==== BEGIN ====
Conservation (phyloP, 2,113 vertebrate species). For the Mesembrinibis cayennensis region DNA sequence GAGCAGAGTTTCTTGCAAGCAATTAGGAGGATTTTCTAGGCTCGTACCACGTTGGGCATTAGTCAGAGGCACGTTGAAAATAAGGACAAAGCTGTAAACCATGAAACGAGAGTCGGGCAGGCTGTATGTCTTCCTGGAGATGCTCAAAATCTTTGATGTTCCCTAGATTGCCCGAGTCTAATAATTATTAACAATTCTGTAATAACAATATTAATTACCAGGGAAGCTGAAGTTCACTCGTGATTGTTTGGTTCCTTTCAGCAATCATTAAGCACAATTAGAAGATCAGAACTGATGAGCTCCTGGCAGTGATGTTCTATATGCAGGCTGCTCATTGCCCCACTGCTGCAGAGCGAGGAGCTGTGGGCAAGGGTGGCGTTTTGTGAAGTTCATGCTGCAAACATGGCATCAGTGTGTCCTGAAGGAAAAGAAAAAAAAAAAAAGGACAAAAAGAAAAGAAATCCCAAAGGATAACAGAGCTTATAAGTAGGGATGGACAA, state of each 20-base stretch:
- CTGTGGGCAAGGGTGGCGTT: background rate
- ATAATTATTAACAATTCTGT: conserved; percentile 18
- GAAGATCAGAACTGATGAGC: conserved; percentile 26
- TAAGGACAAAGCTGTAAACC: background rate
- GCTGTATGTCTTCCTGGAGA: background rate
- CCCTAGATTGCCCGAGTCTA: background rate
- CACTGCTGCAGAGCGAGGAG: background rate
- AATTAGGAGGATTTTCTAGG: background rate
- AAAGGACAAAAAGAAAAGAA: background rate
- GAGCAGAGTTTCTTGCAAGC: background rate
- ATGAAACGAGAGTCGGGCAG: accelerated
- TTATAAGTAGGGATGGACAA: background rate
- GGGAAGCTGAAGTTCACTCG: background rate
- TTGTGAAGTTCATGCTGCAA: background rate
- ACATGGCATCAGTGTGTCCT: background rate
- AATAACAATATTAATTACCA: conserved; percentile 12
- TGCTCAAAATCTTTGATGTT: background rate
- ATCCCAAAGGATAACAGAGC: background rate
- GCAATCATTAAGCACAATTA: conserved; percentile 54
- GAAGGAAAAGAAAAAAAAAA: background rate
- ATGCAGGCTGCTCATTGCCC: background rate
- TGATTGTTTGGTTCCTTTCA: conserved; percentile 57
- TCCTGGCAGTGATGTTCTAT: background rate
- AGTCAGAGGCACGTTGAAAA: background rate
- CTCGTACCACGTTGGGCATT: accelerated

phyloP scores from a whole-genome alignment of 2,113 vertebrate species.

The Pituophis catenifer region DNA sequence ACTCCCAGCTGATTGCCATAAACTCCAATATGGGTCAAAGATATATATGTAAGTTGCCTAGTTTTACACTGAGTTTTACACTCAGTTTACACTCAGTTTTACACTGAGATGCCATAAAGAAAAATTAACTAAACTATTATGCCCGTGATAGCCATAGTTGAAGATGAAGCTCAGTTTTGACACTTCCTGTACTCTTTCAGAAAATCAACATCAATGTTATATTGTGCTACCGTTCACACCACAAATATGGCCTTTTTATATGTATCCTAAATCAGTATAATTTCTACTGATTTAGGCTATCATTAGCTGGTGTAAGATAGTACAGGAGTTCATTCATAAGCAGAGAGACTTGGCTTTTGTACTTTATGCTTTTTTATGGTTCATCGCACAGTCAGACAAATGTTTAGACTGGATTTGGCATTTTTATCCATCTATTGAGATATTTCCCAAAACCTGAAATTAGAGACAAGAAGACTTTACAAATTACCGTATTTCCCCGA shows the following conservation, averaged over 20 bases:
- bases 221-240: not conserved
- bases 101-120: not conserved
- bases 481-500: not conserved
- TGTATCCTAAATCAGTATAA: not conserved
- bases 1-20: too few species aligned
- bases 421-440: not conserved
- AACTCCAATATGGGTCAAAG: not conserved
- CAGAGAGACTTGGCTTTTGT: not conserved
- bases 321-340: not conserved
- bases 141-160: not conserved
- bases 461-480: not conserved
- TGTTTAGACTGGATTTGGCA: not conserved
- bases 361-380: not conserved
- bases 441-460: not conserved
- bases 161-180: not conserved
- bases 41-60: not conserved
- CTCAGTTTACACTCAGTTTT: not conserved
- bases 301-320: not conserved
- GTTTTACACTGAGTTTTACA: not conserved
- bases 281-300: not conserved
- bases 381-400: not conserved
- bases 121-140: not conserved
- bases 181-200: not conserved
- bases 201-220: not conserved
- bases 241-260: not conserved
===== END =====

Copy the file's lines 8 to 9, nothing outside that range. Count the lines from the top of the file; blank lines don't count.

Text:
- CACTGCTGCAGAGCGAGGAG: background rate
- AATTAGGAGGATTTTCTAGG: background rate